Last month my friend Peggy gave me a pound package of Marcella beans, Italian Sorana beans, grown by Steve Sando at Rancho Gordo and named for the late Italian cookbook author, Marcella Hazan. The January 5, 2016 New York Times reported the lovely story behind these beans and their namesake, and Peggy, knowing my fondness for beans, ordered some for me. Quoting Hazan’s husband Victor, the Times article reveals that “To Marcella, one of the ultimate pleasures in life was warm beans with good olive oil.” I agree. I cooked up some of these creamy, sweet beans and they are delicious this way. I cooked more a few nights later and I tossed them with some sautéed garlic, minced sage and oil-cured black olives, squeezed on a little lemon and paired them with couscous. The light couscous was a great match for the delicate flavor and texture of the beans while the garlic, sage, olives and lemon added lovely background layers of flavors to the beans and couscous.

Beans and couscous

In two months, around mid-May, I’ll plant beans for the year ahead. They are easy to grow, germinating quickly if the days are warm and dry, more slowly if its cool and damp, filling out into large, leafy plants that suppress weeds and need no attention except watering until mid-to-late September when the pods, swollen with beans, will be ready to harvest and shell. Between now and then, we’ll continue to add this year’s crop of beans to lunches and dinners. And we’ll hope we don’t run out before fall.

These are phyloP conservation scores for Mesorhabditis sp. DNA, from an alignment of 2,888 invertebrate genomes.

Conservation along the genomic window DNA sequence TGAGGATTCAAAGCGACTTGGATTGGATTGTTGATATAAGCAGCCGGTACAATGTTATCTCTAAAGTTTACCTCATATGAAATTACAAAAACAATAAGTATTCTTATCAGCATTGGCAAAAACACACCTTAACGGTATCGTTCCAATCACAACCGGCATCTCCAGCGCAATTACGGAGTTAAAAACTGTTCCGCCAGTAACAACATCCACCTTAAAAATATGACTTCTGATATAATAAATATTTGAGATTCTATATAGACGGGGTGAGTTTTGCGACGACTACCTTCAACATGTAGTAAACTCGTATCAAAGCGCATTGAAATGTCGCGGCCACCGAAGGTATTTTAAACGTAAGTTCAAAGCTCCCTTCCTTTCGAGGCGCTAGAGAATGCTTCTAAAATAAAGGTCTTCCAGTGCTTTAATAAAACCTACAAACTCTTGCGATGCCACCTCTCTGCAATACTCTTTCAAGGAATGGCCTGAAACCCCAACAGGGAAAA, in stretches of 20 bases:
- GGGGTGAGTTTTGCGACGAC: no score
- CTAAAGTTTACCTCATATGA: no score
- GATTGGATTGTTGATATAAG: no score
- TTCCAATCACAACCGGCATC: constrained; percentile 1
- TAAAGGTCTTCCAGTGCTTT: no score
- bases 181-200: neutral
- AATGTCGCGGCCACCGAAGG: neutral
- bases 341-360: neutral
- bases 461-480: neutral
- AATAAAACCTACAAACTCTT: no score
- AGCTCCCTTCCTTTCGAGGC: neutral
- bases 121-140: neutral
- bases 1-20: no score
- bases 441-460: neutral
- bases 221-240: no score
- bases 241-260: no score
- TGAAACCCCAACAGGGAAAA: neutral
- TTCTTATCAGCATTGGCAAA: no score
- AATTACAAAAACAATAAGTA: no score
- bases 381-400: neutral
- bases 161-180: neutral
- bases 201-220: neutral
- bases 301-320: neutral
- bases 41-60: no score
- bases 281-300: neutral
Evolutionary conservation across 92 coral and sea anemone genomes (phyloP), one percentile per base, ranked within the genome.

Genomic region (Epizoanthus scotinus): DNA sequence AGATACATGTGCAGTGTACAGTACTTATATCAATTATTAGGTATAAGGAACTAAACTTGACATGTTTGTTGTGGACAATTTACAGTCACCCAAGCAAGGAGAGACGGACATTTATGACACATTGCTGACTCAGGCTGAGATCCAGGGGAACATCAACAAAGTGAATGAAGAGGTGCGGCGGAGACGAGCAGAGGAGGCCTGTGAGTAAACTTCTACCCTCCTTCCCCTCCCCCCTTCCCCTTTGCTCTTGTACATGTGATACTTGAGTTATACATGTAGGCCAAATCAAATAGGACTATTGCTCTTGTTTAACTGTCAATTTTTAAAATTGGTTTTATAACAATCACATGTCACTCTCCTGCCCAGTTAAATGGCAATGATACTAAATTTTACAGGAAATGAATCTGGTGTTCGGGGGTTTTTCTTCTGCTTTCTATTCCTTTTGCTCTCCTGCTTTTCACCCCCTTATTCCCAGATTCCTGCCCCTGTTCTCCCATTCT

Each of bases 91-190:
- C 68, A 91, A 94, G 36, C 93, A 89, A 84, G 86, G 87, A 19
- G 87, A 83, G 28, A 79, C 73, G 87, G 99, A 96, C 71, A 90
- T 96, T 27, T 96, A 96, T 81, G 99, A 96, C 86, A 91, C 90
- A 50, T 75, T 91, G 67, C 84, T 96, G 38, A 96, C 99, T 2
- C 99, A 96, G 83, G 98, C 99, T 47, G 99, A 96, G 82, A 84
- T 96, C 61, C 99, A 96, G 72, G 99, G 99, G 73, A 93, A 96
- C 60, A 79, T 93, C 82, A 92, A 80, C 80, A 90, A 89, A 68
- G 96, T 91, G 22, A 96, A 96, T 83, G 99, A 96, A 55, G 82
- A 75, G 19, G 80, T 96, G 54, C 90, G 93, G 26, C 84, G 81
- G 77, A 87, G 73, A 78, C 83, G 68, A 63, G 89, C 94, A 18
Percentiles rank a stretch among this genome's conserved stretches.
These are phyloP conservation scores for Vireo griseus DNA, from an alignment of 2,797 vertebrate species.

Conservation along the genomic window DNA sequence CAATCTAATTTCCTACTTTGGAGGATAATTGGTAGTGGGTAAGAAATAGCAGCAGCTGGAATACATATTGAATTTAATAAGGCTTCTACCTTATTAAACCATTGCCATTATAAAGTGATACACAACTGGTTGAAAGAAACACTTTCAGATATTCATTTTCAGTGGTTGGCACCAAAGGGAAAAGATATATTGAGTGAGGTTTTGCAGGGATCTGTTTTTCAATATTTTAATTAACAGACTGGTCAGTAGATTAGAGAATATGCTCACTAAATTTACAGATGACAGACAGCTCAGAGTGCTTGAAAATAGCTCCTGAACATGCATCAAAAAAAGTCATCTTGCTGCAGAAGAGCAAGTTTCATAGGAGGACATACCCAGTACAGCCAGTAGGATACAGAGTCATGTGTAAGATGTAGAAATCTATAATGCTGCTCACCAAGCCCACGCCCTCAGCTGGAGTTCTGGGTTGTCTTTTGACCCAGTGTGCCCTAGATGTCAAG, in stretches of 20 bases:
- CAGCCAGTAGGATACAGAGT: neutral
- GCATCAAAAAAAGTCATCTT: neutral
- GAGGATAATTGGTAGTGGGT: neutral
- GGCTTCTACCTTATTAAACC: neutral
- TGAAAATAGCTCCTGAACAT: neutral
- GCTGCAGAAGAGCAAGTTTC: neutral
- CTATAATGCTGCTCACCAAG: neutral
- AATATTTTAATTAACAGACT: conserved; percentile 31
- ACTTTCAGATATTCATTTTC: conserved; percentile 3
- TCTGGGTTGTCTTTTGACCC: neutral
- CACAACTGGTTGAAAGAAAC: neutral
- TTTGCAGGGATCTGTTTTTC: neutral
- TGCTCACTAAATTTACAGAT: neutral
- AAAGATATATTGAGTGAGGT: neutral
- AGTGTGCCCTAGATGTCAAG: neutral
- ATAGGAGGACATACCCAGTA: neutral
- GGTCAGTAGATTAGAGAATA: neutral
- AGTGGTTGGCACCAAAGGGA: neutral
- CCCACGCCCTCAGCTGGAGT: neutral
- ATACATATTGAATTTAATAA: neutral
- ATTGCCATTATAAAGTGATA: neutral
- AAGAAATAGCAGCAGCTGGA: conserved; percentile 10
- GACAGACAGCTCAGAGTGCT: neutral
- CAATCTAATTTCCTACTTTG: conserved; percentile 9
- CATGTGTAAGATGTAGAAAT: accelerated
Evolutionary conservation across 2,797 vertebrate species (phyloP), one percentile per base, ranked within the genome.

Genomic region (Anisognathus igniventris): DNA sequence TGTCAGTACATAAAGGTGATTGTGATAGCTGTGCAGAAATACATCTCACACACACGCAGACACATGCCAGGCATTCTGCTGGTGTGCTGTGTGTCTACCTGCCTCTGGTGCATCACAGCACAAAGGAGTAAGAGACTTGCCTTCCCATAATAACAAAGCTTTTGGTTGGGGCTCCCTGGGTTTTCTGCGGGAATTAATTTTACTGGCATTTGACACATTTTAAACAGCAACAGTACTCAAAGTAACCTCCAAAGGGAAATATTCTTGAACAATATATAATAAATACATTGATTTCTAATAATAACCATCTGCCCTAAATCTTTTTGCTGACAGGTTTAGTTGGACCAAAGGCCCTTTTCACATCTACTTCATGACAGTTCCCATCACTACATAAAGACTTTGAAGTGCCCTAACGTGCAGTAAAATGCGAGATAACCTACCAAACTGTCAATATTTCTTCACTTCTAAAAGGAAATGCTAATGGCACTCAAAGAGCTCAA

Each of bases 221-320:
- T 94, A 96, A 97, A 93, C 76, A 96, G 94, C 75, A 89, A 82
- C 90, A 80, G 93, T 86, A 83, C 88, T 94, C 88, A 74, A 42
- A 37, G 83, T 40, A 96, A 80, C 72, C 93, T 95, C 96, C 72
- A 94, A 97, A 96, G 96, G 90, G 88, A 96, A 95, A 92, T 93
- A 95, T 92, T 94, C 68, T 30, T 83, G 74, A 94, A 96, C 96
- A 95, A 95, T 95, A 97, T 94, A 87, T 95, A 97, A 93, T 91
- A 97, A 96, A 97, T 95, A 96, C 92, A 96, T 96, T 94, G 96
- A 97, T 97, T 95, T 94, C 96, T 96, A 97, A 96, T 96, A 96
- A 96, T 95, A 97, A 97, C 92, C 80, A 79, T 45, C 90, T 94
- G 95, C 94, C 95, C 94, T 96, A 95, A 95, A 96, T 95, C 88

Greens in the February Kitchen Garden

Responding to late February’s longer days and warmer temperatures, the overwintered greens in the kitchen garden are bursting with welcome new growth. The chard looks prettier than it has all winter. New leaves are shiny green and stalks are vibrant shades of red, orange and yellow. Chard, red, orange FebChard yellow FebKale plants, tired-looking just a month ago, have fluffed out with tender green leaves.

Kale new growth FebCrinkly mustard leaves and shiny spears of Radicchio de Treviso have swapped dull winter red for brighter shades of burgundy.

Mustard red FebRadicchio de Treviso FebAnd January King Cabbage is surprising us with a bumper crop of little cabbage buds all around the necks where we’d cut beautiful big heads of cabbage in winter.Cabbage flower buds Feb

In the kitchen, these greens become pasta sauces, side dishes and salads. For a quick pasta dinner the other night I wilted chard leaves and then sautéed them in garlic, added cooked cranberry beans and crispy bacon and served this mix of flavors and textures on whole wheat penne, topping all with grated Parmesan cheese. Experimenting a bit a few nights later, I spread cabbage flower buds on a sheet pan, brushed them with olive oil and roasted them at 450 degrees for ten minutes, turning them over after five minutes. The result was crispy outer leaves that reminded us of kale chips and softened stems that reminded us of lightly sautéed cabbage, a combination for a perfect side dish. I’m looking forward to repeating this technique with flower buds of kale and Brussels sprouts in another month.Cabbage buds roasted